October 29, 2011 § Leave a Comment
My third blogpost for The Huffington Post states this Government must keep to its rhetoric of being’ the Greenest ever.’
October 16, 2011 § Leave a Comment
This is the text of the speech I delivered yesterday, at the Liberal Democrats’ East Midlands regional Conference, in a debate on a motion on the NHS Bill currently going through Parliament:
“I’m speaking in support of the motion and in support of a National Health Service which remains free at the point of use and that isn’t compromised by private providers-whose ultimate aim is profit-making and not the care and well-being of patients.
Now we need a thriving private sector in the country-that helps to create the jobs that will re-boot our economy.
So, I’m not some statist Labour-style nationaliser.
But, we’re not talking about business or industry.
We’re talking about the NHS-people’s lives; life and death.
I believe-as the motion states-that ‘the underlying Conservative agenda is the fragmentation and privatisation of the NHS, with the Secretary of State and the NHS no longer delivering healthcare but simply buying it in the ‘market.”
Now, I pay tribute to the work of Nick Clegg, Paul Burstow and our other Ministers and MPs for the changes they’ve been able to secure since our party made its views clear on the NHS Bill at Spring Conference.
But we need to see further changes.
We certainly need to see-as the motion states-’the restoration of the duty of the Secretary of State to provide or secure the provision of healthcare services, and the reinstatement of the power of the Secretary of State to delegate his functions to NHS Commissioners and to direct them as necessary.’
If not I believe there’s an accountability gap between politicians and patients.
We can be proud that it is Liberal Democrats in Government-and activists across the country-who are standing up and making their voices heard in support of upholding what’s best about our NHS and why we must never go down the American route of ‘if you can pay for it you’ll be treated, if you can’t then, sorry, tough luck.’
I, particularly, pay tribute to the work of The Social Liberal Forum-of which I’m a Member-and of Dr Evan Harris and Baroness Shirley Williams for leading the charge to uphold these values of universal healthcare, free-at-the-point-of-use, where what matters is the care and treatment you receive and not your ability to pay.
That was the National Health Service envisioned by that great Liberal, William Beveridge, and it’s the National Health Service, this generation of Liberal Democrats will fight to retain.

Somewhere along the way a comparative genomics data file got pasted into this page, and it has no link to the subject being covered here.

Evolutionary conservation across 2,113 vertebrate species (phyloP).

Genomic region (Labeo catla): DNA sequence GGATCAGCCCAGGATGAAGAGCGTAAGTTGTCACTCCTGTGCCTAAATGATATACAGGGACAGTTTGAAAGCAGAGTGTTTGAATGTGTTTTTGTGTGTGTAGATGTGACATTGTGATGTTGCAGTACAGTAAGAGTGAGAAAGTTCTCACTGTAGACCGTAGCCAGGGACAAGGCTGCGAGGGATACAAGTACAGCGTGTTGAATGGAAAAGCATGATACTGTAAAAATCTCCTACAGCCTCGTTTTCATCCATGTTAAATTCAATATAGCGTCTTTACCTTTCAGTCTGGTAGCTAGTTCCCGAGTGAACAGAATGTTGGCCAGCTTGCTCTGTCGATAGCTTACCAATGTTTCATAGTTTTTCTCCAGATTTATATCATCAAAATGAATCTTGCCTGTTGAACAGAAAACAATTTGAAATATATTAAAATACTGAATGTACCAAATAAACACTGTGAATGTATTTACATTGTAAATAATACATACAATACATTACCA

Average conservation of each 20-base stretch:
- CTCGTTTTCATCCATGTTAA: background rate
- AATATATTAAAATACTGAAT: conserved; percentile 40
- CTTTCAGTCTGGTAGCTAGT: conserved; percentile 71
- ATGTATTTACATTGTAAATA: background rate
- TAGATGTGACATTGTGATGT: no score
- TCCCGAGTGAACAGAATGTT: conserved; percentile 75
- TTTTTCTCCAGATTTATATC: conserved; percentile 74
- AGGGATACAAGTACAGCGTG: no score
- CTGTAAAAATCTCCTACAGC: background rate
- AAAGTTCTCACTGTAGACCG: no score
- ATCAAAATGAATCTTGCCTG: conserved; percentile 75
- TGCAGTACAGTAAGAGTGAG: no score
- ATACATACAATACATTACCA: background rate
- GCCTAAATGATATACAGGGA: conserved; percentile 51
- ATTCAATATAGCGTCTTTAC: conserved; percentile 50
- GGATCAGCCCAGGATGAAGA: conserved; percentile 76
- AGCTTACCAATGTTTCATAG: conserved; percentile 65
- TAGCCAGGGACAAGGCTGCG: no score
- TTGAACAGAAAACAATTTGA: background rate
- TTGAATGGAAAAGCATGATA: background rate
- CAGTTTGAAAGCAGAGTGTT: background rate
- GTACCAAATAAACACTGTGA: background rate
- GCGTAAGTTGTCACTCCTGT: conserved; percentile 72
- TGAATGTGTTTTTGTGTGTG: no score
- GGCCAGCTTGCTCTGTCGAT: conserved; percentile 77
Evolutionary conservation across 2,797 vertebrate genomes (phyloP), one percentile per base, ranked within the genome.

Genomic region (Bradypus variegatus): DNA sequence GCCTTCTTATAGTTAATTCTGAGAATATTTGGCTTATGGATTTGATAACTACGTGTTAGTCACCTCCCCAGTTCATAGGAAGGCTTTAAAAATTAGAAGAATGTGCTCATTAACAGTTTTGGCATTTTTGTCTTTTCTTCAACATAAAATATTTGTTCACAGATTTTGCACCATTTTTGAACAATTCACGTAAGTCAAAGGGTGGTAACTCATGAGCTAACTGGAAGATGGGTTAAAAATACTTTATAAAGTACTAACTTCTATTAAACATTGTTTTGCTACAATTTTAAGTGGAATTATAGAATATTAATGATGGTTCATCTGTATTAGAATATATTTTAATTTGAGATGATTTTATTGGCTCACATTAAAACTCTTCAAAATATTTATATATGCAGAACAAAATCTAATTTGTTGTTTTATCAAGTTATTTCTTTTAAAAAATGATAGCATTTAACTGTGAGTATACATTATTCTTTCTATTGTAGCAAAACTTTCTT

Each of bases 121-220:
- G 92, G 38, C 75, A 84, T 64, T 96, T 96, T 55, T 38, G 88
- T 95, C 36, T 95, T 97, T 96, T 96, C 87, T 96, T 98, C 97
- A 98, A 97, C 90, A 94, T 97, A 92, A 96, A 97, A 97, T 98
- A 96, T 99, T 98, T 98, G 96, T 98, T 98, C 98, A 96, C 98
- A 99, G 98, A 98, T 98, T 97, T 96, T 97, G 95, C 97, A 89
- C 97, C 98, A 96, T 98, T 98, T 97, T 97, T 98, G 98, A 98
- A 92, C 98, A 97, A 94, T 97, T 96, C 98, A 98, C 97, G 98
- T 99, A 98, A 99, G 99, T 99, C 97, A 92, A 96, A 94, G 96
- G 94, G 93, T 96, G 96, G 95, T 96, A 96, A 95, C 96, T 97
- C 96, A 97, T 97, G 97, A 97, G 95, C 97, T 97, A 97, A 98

Labour’s hypocrisy on this-as on tuition fees-is nauseating in its apparent lack of self-awareness and of shame.
They introduced fees when they said they wouldn’t and, let us not forget, did that not due to the compromises of coalition but with a massive Parliamentary majority.
They too, in effect, introduced private competition in the NHS and are now up in arms when the Tories follow their lead.
As our brilliant President, Tim Farron, has said, ‘Labour spent thirteen years in Government behaving like Tories, and a year in a bit now in Opposition behaving like Trots-and deserve to be derided and ridiculed for both.’
I also agree with the motion when it says that: ‘Liberal Democrat MPs and Peers should not be whipped to support Conservative policies that go beyond the Coalition agreement and which have been rejected by our Conference.’
Of course Coalition must mean a certain level of compromise, but we shouldn’t be expected to support what goes beyond the Coalition agreement and what is fundamentally against our principles as a party.’
I say keep the NHS free-at-the-point-of-use and don’t go any further in introducing private competition.’
October 2, 2011 § 6 Comments
If you are a New Labourite, a Labour moderate, your party has now deserted you.
After last week’s lurch to the Left your party is now headed for the electoral buffers, taking on any business that doesn’t meet its unspecified standards (though, apart from a couple of examples, no Minister-interviewed on TV-could seem to name a company that would fall under the title of ‘predators), still not apologising in any kind of meaningful way for leaving the country with-as Liam Byrne famously admitted-’no money left.’
A party which feels able to easy boo and hiss at the mention of the name of its most succesful and centrist leader is no longer one that can be a home for moderates.
Whatever our problems with Tony Blair (and some of his policies were unforgivable) there’s no doubt that he was a pragmatist and that he at least attempted to govern from the pragmatic centre ground…and-in electoral terms at least-was incredibly successful.
A party which can cheer the likes of Kinnock and Brown-but boo Blair-is a party which is now rusted on its Left-leaning axis.
There is now only one party which is in and represents the radical centre in British politics: The Liberal Democrats.
A party which is economically Liberal on financial matters and socially Liberal on others is, I would argue, the best example of what Mr Blair might once have called ‘The Third Way.’
So, if you’re one of those who is a centrist pragmatist, someone on the centre-left, Labour is clearly no longer for you.
I can assure you, you’ll find a very warm welcome in the Lib Dems.
I look forward to hearing of many defections in the coming weeks, months and years.